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Sudden Sagging Closes WI Bridge

Monday, September 30, 2013

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Wisconsin officials have closed a four-lane state bridge indefinitely after a 400-foot section of the structure abruptly dropped about two feet overnight.

Police shut down the Leo Frigo Memorial Bridge in Green Bay about 5:30 a.m. CT Wednesday (Sept. 25), less than an hour after drivers started calling 911 to report that a long stretch of the structure was sagging across all lanes. Officials later determined that a bridge pier had settled on the eastern side of the bridge.

On Friday (Sept. 27), Gov. Scott Walker signed a Declaration of Emergency for the bridge, making it eligible for federal emergency relief funds to make necessary repairs.

The bridge carries Interstate 43 over the Fox River south of its mouth into Lake Michigan. An average of 40,000 vehicles use the bridge each day.

'Something Not Quite Right'

Local 911 lines lit up with calls from drivers beginning about 4:50 a.m. Wednesday, authorities said.

Leo Frigo Bridge
WisDOT / Facebook

WisDOT posted this photo of the sagging section of the Leo Frigo Memorial Bridge. Drivers called 911 about the bridge; one said the wheels on his rig fell off.

"That bridge is sagging in the center," one motorist told the operator.

"I came over with a tractor trailer and, I mean, she jumped enough that the wheels on the tractor came off," the driver said. "I think you probably should get somebody out there. ... [T]here seems to be something not quite right there."

Shortly after the calls began, a Wisconsin Department of Transportation bridge inspector arrived on the scene and "quickly determined a 400-foot span was sagging by almost two feet across all four lanes of the structure," the agency stated.

Indefinite Closure

Now regional, federal and state bridge experts are conducting an investigation to determine the extent of the problem.

Each pier on the bridge is supported by vertical steel pylons that extend 100 feet underground, The Sheboygan Press reported. Engineers are using lasers to measure the pier every six hours, according to JSOnline.com.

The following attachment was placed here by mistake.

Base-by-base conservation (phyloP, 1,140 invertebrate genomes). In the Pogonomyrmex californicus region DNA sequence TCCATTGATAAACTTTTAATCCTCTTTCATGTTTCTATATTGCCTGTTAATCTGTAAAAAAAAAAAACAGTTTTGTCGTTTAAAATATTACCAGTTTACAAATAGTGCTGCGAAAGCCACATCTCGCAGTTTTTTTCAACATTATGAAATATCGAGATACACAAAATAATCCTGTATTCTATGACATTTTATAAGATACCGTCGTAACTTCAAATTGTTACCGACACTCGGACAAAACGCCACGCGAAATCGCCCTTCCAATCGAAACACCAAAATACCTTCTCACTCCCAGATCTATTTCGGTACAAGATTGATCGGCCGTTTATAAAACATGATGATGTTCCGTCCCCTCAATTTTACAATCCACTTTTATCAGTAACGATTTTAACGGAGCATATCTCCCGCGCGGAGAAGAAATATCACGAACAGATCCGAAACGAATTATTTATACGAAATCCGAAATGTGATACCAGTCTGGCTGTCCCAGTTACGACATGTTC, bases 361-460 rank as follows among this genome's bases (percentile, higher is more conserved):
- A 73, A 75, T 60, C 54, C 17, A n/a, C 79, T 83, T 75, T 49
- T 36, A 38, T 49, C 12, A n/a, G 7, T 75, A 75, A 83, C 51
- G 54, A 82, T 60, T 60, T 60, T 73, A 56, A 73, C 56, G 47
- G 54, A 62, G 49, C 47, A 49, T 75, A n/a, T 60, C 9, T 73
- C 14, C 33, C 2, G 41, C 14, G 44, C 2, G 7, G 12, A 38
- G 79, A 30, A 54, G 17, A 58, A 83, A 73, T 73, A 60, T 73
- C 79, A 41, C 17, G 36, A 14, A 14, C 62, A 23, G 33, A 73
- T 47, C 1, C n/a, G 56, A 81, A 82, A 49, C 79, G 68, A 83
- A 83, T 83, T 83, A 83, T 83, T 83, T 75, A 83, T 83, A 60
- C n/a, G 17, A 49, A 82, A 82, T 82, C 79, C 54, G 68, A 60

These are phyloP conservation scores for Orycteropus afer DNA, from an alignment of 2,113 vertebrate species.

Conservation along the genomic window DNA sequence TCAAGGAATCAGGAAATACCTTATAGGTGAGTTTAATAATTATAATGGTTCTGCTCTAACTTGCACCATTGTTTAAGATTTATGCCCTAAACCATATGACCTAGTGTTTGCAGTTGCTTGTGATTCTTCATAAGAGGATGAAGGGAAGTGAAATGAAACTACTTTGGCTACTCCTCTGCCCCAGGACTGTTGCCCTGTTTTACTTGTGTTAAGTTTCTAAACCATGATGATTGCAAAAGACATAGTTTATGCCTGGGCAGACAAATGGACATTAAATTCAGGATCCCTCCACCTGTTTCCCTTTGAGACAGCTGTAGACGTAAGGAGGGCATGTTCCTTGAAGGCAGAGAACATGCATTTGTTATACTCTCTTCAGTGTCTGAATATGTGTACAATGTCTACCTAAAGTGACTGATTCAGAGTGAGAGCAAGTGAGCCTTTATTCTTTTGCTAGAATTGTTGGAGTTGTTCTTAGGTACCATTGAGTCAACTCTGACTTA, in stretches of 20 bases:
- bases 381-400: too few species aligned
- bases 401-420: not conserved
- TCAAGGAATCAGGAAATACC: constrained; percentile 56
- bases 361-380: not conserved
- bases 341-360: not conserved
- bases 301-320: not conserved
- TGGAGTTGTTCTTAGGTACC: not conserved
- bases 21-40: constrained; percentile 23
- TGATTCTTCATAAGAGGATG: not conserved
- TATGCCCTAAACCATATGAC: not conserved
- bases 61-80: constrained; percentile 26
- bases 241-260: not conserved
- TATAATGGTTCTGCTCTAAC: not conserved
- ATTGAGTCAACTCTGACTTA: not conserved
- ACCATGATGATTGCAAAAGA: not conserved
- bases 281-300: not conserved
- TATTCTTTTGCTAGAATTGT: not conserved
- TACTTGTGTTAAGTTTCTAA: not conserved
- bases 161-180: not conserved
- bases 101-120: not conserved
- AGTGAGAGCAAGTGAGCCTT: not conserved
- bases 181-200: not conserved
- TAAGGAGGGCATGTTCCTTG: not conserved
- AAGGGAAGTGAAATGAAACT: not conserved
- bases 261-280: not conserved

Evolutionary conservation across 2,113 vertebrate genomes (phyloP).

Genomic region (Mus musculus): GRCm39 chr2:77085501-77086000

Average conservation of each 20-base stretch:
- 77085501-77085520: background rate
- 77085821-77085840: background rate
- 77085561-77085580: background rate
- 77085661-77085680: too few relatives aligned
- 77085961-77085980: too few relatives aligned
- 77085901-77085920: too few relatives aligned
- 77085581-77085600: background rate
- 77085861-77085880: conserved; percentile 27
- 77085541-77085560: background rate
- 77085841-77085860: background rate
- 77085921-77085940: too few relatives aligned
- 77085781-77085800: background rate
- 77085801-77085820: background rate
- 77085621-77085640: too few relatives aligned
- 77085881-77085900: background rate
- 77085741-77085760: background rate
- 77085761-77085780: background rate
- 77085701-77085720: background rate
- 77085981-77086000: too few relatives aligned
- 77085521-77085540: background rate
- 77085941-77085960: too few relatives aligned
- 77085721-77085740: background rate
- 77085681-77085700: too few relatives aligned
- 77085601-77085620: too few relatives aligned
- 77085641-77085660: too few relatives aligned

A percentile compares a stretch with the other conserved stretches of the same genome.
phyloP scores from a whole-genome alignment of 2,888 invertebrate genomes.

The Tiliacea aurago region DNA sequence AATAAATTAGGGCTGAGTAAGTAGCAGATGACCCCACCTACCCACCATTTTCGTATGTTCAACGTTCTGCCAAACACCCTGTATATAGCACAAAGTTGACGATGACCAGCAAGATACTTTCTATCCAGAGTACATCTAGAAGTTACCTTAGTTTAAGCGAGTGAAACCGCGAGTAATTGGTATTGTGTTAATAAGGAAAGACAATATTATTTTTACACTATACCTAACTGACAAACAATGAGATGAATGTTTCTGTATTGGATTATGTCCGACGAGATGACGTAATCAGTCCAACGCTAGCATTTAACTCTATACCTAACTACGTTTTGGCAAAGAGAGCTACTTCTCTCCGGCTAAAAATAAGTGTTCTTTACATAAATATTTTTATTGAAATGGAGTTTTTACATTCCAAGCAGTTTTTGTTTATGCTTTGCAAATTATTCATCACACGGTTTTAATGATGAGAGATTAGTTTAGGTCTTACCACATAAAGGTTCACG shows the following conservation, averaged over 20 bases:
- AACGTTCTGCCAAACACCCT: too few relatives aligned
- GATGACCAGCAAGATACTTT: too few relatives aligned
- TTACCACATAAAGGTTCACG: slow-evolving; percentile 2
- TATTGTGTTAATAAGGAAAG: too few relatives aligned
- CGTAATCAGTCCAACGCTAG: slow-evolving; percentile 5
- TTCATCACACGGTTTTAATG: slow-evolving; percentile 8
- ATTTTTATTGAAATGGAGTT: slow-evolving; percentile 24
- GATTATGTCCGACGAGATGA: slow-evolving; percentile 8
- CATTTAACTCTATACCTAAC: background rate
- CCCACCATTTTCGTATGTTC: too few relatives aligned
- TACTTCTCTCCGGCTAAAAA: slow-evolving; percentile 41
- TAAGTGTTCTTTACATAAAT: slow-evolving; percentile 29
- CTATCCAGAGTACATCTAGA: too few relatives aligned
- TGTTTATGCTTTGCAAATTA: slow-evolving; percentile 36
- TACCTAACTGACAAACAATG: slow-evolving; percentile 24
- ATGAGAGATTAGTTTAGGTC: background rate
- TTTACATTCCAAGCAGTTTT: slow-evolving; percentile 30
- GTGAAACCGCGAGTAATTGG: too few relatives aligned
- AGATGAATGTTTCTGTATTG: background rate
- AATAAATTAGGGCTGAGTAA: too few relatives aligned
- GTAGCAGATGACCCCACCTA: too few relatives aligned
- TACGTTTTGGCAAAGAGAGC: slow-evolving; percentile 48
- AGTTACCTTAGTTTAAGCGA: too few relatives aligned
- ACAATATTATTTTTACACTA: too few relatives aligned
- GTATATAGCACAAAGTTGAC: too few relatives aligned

One side of the support pillar, identified as Pier 22, sank 22 inches; the other side sank 27 inches.

Only after the initial investigation is complete can the agency determine how long the bridge will be closed.

"It could be months. It could be a year," said WisDOT spokesman Kim Rudat.

Calls to 911 about the bridge can be heard in this video, posted by the Green Bay Press Gazette.

"As of this morning, we haven't detected any further movement in Pier 22 or in the adjacent piers," Rudat said at a press conference Thursday (Sept. 26).

A state inspection team with a specialized "snooper" vehicle and equipment is in Green Bay to assist with the investigation. Additionally, WisDOT is collecting all historical information about the structure—from initial construction through the last inspection—and developing a monitoring program to check other piers for settlement.

"It will be several days before we have answers and a corrective plan of action," WisDOT said.

'Committed to Fixing this Bridge'

The federal emergency funds sought by Walker's declaration Friday are administered by the Federal Highway Administration and would reimburse all costs for the first 180 days of the project.

"Our number-one objective is public safety," Walker said in a press release. "The Leo Frigo Bridge is a critical transportation link for motorists and commerce in Brown County and the state of Wisconsin, and we are committed to fixing this bridge in a timely and responsible manner."

deficient bridges
John Begalke / Flickr

"It could be months. It could be a year," WisDOT told the media about the bridge re-opening. The structure carries about 40,000 vehicles each day over Interstate 43.

Department of Transportation Secretary Mark Gottlieb added, "We are mobilizing state and federal resources to quickly assess the bridge. The bridge will remain closed, however, while our engineers and regional bridge experts develop a plan for the necessary repairs."

About the Bridge

The Leo Frigo bridge was constructed in 1980, with repairs on the superstructure completed in 1988. The bridge was last inspected in October 2012 and is not on the list of 60 deficient bridges in the state, according to WisDOT.

In 2012 and 2013, the bridge underwent asphalt, joint and pin replacement.

Formerly called the Tower Drive Bridge, the structure was renamed the Leo Frigo Memorial Bridge in 2002 in recognition of a Green Bay civic and philanthropic leader whose legacy includes one of the largest food pantry programs in the nation.

   

Tagged categories: Bridges; Concrete; Department of Transportation (DOT); Federal Highway Administration (FHWA); Inspection; Roads/Highways; Steel

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